A handful of years ago I had a gig writing for Fast Company. Part of their “Labs” division. I call it a gig, because I was supposed to be paid per article. I never got paid. That’s partly my fault. I never took the time to understand how to use their system to get payment for an article. I love writing. I’ve made writing software. I write for the fun and challenge of organizing my weird ideas and the stories I find into something that’s interesting to share with the public. I was happy to do it for free. (I’ll get back to this.)
The assignment for Fast Company was to write about my experiences running companies and making products. I think I did well. My editor was happy. The articles appeared to receive traffic. Twitter accounts were happy to spread them.
But then Fast Company quit their Labs project. I don’t know the internals of the decision or how many people it affected. My editor had moved on or been let go. His boss, who was the original person who invited me, moved on.
Despite a referral from him to an editor still at Fast Company, I just kept getting blown off. Emails ignored. Drafts not read. Persona non grata. Relationship dead.
You can still find some, maybe all of my articles using Google. But my profile is a 404 page now.
Don’t get me wrong. Fast Company can make whatever decisions they want. I’m not bitter about not being able to write there any longer. Though they could be a bit better about communicating with me.
But the real takeaway from this is how little loyalty these folks have to helping me grow my audience and creating long lasting places for my thoughts to live.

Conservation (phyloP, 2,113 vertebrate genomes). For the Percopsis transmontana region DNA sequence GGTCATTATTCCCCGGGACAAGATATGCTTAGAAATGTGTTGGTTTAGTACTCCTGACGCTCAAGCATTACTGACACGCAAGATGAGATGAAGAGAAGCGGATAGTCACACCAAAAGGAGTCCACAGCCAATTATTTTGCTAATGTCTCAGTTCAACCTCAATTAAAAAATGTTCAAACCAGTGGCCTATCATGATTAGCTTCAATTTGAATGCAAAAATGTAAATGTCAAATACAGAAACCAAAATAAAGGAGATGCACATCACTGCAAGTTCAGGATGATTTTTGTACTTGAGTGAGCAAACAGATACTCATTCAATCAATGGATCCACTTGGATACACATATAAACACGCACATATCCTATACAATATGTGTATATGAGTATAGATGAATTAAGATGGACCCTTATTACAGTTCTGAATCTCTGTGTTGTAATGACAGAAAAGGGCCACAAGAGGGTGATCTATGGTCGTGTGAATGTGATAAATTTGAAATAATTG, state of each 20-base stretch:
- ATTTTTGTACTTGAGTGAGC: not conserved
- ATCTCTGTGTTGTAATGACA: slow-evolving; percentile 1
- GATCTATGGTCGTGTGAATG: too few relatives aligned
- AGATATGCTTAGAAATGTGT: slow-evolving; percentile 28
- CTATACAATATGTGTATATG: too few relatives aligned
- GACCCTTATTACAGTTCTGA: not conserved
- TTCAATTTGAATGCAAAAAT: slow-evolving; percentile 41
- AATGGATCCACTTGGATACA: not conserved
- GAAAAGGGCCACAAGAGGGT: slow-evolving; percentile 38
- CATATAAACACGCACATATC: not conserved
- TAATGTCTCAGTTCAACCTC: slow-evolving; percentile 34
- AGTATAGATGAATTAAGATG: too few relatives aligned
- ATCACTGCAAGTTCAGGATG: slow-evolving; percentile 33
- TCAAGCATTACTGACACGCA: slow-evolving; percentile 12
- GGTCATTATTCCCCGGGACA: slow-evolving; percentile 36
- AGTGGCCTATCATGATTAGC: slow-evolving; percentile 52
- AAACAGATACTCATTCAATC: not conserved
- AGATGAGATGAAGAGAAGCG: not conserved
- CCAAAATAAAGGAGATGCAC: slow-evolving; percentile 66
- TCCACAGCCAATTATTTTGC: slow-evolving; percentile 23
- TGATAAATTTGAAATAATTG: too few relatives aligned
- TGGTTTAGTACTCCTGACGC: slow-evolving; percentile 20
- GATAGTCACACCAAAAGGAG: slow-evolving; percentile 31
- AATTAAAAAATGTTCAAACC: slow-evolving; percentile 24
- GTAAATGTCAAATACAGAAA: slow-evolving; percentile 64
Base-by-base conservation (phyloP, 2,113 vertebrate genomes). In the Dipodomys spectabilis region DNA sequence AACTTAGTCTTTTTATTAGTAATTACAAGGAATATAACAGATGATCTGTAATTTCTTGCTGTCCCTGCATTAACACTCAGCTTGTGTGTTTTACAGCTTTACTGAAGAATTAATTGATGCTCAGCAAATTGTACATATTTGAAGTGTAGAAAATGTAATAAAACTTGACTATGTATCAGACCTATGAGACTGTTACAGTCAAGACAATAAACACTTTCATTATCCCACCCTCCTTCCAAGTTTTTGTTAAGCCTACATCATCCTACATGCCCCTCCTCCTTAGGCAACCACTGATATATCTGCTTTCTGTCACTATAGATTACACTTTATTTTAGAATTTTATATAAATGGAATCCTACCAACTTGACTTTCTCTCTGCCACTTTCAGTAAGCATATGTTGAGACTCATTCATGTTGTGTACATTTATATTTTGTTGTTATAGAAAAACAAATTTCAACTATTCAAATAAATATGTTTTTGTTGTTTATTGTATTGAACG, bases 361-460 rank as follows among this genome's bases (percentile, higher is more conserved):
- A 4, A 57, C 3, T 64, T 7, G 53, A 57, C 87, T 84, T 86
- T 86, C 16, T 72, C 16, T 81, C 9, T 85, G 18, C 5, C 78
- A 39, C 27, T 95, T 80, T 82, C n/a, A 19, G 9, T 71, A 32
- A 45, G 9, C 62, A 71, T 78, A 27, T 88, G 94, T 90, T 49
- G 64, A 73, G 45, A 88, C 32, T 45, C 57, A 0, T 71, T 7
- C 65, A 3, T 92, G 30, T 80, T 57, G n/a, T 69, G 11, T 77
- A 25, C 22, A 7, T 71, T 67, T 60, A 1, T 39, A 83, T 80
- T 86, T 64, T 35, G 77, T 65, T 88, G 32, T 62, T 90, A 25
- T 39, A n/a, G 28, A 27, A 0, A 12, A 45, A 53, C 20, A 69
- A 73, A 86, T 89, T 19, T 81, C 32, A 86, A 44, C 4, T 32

I admit it’s a tad cynical.
But I see so much time spent by myself and others giving away our thoughts and words and creativity to build up the Fast Companies for nothing. Not even payment.
So I’ve put an end to spending time actively pursuing outside publications.
A huge reason I started a daily vlog, was simply because I decided to spend this new found time on a channel where I have more control instead of trying to fit inside someone else’s content schedule. And since I kept seeing video eating up attention everywhere, it made sense to figure out what YouTube was all about.
This isn’t just a lesson about video and vlogging. It’s about ownership of your ideas, and time spent on building your own audience.
If I were asked by a publication to work with them, I’m by all means open to it, but I’d make sure they didn’t have exclusive rights to my content or payment for the work was very clearly established.
The time I’ve gained back has been equally useful to step up my writing schedule on places where I have much more control like my Medium account and Signal v. Noise where I can publish freely and frequently.
Now don’t get me wrong. I realize I still am not fully in control over YouTube or Medium. I could find myself shut out of those audiences simply from a change in business strategy or mood. But at least I’m closer to being the gatekeeper of my work there.
And I’m not preaching you drop your desire to publish in someone else’s publication. But go in with open eyes. And realize your best interest to keep some permanence of your audience and ideas is still best served by you. Knowing that, you might just determine your time is better spent somewhere else too.
P.S. If you enjoyed this article, please help spread it by clicking that ❤ below. And if you are interested in more, you should follow my YouTube channel, where I share more about how history, psychology, and science can help us come up with better ideas and start businesses. And if you need a simple system to track leads and follow-ups you should give Highrise a look.